Difference Between Tai Chi and Qigong

Both Tai Chi and Qigong are ancient practices designed to improve your overall health, fitness, wellbeing, and longevity. Both incorporate the Chinese idea of Qi (or Chi). This is the vital life force energy that travels around your body along pathways known as meridian lines. Both practices incorporate elements of meditation, breathwork, and movement. 

What is Qi?

Qi is one of the fundamental beliefs of Traditional Chinese Medicine (TCM) that much of the system is based around. It is pronounced chee and is a term used to describe energy in the broadest sense possible.

It is a universal energetic force and encompasses all manifestations of energy. This means that it includes physical beings (your body, the ground under your feet) as well as intangible ones such as light, heat, movement, emotions, and thoughts. 

It is believed that life is a gathering of Qi. A healthy individual will contain a harmonious and dynamic makeup of Qi. Qi is neither made nor destroyed. Instead it is in a continuous state of flux, being transformed from one iteration into another.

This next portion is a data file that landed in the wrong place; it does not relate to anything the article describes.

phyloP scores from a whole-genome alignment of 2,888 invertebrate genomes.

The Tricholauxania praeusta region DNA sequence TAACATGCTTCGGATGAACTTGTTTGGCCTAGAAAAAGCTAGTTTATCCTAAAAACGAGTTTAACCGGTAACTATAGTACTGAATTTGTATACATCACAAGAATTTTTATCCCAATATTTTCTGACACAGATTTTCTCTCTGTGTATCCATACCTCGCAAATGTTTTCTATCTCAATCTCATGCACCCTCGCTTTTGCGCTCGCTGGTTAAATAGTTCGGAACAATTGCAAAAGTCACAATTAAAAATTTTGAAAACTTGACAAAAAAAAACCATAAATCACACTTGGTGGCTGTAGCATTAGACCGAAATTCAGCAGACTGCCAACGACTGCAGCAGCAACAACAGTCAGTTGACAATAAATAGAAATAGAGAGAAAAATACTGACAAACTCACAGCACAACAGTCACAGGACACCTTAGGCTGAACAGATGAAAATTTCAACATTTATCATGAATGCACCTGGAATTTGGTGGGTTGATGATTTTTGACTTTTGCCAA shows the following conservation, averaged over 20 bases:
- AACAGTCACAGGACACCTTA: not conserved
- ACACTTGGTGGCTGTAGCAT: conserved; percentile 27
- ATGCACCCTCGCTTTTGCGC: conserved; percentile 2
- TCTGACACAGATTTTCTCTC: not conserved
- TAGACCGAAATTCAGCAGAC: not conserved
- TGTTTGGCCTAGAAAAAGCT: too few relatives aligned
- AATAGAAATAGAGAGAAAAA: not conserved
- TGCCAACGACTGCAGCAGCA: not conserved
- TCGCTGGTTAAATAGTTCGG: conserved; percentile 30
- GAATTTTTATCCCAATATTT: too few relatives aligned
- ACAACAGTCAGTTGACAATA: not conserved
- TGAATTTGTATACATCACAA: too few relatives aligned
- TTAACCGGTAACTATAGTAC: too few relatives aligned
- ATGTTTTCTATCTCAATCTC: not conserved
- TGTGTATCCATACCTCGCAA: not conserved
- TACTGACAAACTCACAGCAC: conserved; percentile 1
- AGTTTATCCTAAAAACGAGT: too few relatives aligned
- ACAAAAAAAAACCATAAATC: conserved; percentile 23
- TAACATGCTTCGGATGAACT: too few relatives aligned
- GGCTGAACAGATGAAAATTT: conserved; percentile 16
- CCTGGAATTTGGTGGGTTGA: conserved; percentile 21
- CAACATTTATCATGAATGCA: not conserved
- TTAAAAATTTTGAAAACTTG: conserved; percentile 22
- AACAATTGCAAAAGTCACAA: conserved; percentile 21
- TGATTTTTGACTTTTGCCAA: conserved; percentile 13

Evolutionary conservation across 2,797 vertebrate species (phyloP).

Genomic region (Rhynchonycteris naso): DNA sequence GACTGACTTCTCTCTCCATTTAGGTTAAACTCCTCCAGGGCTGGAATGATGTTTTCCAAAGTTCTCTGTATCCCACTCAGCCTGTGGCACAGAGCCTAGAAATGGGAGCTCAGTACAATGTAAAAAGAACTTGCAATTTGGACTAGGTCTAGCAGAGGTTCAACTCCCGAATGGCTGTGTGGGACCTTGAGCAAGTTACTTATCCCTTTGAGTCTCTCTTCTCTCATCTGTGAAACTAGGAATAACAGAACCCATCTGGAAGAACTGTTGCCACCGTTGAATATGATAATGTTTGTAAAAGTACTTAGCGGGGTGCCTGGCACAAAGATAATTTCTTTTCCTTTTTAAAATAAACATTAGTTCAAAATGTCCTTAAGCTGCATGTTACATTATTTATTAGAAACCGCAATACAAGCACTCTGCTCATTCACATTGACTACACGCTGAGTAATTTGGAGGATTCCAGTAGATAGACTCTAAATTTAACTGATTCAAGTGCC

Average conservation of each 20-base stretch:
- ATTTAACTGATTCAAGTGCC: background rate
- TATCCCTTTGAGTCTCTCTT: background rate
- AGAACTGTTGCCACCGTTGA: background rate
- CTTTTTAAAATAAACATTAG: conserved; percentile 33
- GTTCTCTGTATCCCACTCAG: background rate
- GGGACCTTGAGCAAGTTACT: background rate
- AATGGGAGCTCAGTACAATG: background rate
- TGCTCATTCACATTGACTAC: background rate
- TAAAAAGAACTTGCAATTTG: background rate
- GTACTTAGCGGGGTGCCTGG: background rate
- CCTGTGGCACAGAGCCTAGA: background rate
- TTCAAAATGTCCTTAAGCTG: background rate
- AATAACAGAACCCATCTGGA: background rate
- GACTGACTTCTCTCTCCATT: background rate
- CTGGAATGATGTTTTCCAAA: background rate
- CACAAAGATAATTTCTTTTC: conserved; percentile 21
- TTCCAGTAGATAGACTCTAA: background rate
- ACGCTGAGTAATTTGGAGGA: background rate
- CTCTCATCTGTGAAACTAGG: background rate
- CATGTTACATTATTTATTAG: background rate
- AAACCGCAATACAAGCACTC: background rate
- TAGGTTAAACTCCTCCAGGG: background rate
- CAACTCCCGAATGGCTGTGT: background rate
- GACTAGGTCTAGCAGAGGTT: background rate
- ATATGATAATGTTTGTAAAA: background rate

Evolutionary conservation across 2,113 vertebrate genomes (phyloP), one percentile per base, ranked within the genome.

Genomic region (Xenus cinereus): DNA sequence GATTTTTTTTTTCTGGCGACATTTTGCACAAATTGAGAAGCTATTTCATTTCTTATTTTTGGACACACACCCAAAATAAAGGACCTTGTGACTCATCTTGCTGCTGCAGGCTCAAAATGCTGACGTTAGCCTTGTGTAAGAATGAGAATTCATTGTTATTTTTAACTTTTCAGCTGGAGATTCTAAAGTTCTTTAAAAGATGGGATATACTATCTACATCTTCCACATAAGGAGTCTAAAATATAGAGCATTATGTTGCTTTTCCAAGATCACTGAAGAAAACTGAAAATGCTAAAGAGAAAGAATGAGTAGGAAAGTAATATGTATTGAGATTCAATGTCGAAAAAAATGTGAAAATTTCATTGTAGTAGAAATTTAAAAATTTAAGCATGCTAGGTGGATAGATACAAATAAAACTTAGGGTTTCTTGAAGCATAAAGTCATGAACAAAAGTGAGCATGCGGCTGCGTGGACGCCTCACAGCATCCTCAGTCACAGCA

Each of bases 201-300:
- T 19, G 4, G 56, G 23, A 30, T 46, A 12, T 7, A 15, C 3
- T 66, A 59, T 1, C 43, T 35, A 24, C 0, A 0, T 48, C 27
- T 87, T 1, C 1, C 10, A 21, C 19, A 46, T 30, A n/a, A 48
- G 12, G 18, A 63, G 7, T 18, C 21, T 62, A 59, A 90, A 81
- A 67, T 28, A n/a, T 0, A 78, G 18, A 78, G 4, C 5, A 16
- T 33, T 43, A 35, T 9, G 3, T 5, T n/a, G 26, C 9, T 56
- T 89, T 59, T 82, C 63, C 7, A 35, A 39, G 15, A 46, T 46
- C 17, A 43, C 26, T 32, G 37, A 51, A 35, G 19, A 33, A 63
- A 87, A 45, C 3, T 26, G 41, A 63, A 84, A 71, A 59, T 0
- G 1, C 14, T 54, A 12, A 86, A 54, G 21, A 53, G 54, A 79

The idea of Qi links into the concepts of yin and yang. Yin refers to the more material aspects of Qi, or those that are more substantial, solid, cold, cooling, moist, dark, passive, and dormant. Yang is the polar opposite of these. It encompasses immaterial, expanding, light, hollow, ascending, warming, bright, active, and aggressive Qi energies.

What is Tai Chi?

Tai Chi is an abbreviation for t’ai chi chüan. It is grounded in Traditional Chinese Medicine and dates back thousands of years. It is a combination of both meditation and martial arts. The idea behind it is that breathwork and rhythmic choreography slow your body and mind to a state of relaxation. 

Tai Chi forms

Chen

This form of Tai Chi dates back to the 1600s, believed to have been developed by the Chen family in the Chen village. 

This form of Tai Chi has a variety of slow and fast movements, incorporating striking, jumping, and kicking motions. Another key movement in Chen Tai Chi is known as silk reeling. This is a flowing and spiralling motion beginning at the toes and flowing up into the hands. 

Yang